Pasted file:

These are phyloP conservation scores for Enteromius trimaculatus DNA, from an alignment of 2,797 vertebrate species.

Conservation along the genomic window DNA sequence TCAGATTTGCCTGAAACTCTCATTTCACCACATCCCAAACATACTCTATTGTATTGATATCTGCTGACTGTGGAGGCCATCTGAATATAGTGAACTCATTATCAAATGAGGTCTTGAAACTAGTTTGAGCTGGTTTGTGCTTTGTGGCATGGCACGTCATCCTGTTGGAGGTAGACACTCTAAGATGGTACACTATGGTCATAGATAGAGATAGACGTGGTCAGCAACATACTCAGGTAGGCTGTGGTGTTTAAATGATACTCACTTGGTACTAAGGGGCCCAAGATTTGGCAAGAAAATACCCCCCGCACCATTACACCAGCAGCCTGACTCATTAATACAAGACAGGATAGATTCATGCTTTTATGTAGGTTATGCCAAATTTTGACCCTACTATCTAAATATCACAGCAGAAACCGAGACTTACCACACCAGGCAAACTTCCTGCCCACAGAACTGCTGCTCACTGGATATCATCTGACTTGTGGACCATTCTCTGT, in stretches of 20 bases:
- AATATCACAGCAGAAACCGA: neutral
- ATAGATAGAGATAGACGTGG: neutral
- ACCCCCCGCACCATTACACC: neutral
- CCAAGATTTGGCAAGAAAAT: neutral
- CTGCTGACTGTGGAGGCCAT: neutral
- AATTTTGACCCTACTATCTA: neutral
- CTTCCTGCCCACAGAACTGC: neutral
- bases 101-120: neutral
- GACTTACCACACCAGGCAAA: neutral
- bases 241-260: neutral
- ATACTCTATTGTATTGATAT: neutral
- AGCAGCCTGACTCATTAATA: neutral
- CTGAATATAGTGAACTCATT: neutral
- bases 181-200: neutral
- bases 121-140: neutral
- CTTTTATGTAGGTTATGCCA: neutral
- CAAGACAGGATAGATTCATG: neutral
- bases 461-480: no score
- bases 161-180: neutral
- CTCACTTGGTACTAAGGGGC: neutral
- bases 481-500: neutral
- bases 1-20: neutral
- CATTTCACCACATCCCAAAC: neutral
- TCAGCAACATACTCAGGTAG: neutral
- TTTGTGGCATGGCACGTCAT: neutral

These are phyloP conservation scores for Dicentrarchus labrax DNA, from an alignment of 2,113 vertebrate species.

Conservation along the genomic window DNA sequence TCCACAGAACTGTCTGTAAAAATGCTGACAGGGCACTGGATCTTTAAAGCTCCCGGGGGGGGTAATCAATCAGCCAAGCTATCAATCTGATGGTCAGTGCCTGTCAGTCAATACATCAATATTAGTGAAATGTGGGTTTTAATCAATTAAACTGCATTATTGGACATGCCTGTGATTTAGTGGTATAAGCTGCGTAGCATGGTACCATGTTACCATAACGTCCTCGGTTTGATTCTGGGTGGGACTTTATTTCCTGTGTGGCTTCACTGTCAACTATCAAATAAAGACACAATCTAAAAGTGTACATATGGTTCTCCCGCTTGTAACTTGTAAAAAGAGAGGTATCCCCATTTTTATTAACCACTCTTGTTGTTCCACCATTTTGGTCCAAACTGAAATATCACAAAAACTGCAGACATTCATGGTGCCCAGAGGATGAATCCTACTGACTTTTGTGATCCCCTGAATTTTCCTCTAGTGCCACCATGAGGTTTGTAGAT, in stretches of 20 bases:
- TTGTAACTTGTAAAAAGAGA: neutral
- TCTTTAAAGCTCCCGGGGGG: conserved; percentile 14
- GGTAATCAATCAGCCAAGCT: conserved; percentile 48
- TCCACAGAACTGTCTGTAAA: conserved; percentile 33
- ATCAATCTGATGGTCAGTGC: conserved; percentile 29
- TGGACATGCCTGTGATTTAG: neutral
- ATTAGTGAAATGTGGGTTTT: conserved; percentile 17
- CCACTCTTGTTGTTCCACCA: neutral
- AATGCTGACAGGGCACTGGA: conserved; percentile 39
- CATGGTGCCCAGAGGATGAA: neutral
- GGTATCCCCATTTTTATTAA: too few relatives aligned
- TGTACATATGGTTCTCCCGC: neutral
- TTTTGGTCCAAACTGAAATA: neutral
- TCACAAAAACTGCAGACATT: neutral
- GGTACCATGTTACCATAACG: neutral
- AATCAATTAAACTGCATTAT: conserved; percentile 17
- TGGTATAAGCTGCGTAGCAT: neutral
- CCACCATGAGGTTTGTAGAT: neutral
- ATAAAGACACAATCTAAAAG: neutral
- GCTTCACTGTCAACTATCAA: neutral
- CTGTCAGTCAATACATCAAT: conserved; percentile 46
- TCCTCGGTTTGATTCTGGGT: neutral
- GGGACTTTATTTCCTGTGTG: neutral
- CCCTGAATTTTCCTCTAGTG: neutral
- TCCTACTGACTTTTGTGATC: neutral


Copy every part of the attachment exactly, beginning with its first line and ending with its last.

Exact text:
These are phyloP conservation scores for Enteromius trimaculatus DNA, from an alignment of 2,797 vertebrate species.

Conservation along the genomic window DNA sequence TCAGATTTGCCTGAAACTCTCATTTCACCACATCCCAAACATACTCTATTGTATTGATATCTGCTGACTGTGGAGGCCATCTGAATATAGTGAACTCATTATCAAATGAGGTCTTGAAACTAGTTTGAGCTGGTTTGTGCTTTGTGGCATGGCACGTCATCCTGTTGGAGGTAGACACTCTAAGATGGTACACTATGGTCATAGATAGAGATAGACGTGGTCAGCAACATACTCAGGTAGGCTGTGGTGTTTAAATGATACTCACTTGGTACTAAGGGGCCCAAGATTTGGCAAGAAAATACCCCCCGCACCATTACACCAGCAGCCTGACTCATTAATACAAGACAGGATAGATTCATGCTTTTATGTAGGTTATGCCAAATTTTGACCCTACTATCTAAATATCACAGCAGAAACCGAGACTTACCACACCAGGCAAACTTCCTGCCCACAGAACTGCTGCTCACTGGATATCATCTGACTTGTGGACCATTCTCTGT, in stretches of 20 bases:
- AATATCACAGCAGAAACCGA: neutral
- ATAGATAGAGATAGACGTGG: neutral
- ACCCCCCGCACCATTACACC: neutral
- CCAAGATTTGGCAAGAAAAT: neutral
- CTGCTGACTGTGGAGGCCAT: neutral
- AATTTTGACCCTACTATCTA: neutral
- CTTCCTGCCCACAGAACTGC: neutral
- bases 101-120: neutral
- GACTTACCACACCAGGCAAA: neutral
- bases 241-260: neutral
- ATACTCTATTGTATTGATAT: neutral
- AGCAGCCTGACTCATTAATA: neutral
- CTGAATATAGTGAACTCATT: neutral
- bases 181-200: neutral
- bases 121-140: neutral
- CTTTTATGTAGGTTATGCCA: neutral
- CAAGACAGGATAGATTCATG: neutral
- bases 461-480: no score
- bases 161-180: neutral
- CTCACTTGGTACTAAGGGGC: neutral
- bases 481-500: neutral
- bases 1-20: neutral
- CATTTCACCACATCCCAAAC: neutral
- TCAGCAACATACTCAGGTAG: neutral
- TTTGTGGCATGGCACGTCAT: neutral

These are phyloP conservation scores for Dicentrarchus labrax DNA, from an alignment of 2,113 vertebrate species.

Conservation along the genomic window DNA sequence TCCACAGAACTGTCTGTAAAAATGCTGACAGGGCACTGGATCTTTAAAGCTCCCGGGGGGGGTAATCAATCAGCCAAGCTATCAATCTGATGGTCAGTGCCTGTCAGTCAATACATCAATATTAGTGAAATGTGGGTTTTAATCAATTAAACTGCATTATTGGACATGCCTGTGATTTAGTGGTATAAGCTGCGTAGCATGGTACCATGTTACCATAACGTCCTCGGTTTGATTCTGGGTGGGACTTTATTTCCTGTGTGGCTTCACTGTCAACTATCAAATAAAGACACAATCTAAAAGTGTACATATGGTTCTCCCGCTTGTAACTTGTAAAAAGAGAGGTATCCCCATTTTTATTAACCACTCTTGTTGTTCCACCATTTTGGTCCAAACTGAAATATCACAAAAACTGCAGACATTCATGGTGCCCAGAGGATGAATCCTACTGACTTTTGTGATCCCCTGAATTTTCCTCTAGTGCCACCATGAGGTTTGTAGAT, in stretches of 20 bases:
- TTGTAACTTGTAAAAAGAGA: neutral
- TCTTTAAAGCTCCCGGGGGG: conserved; percentile 14
- GGTAATCAATCAGCCAAGCT: conserved; percentile 48
- TCCACAGAACTGTCTGTAAA: conserved; percentile 33
- ATCAATCTGATGGTCAGTGC: conserved; percentile 29
- TGGACATGCCTGTGATTTAG: neutral
- ATTAGTGAAATGTGGGTTTT: conserved; percentile 17
- CCACTCTTGTTGTTCCACCA: neutral
- AATGCTGACAGGGCACTGGA: conserved; percentile 39
- CATGGTGCCCAGAGGATGAA: neutral
- GGTATCCCCATTTTTATTAA: too few relatives aligned
- TGTACATATGGTTCTCCCGC: neutral
- TTTTGGTCCAAACTGAAATA: neutral
- TCACAAAAACTGCAGACATT: neutral
- GGTACCATGTTACCATAACG: neutral
- AATCAATTAAACTGCATTAT: conserved; percentile 17
- TGGTATAAGCTGCGTAGCAT: neutral
- CCACCATGAGGTTTGTAGAT: neutral
- ATAAAGACACAATCTAAAAG: neutral
- GCTTCACTGTCAACTATCAA: neutral
- CTGTCAGTCAATACATCAAT: conserved; percentile 46
- TCCTCGGTTTGATTCTGGGT: neutral
- GGGACTTTATTTCCTGTGTG: neutral
- CCCTGAATTTTCCTCTAGTG: neutral
- TCCTACTGACTTTTGTGATC: neutral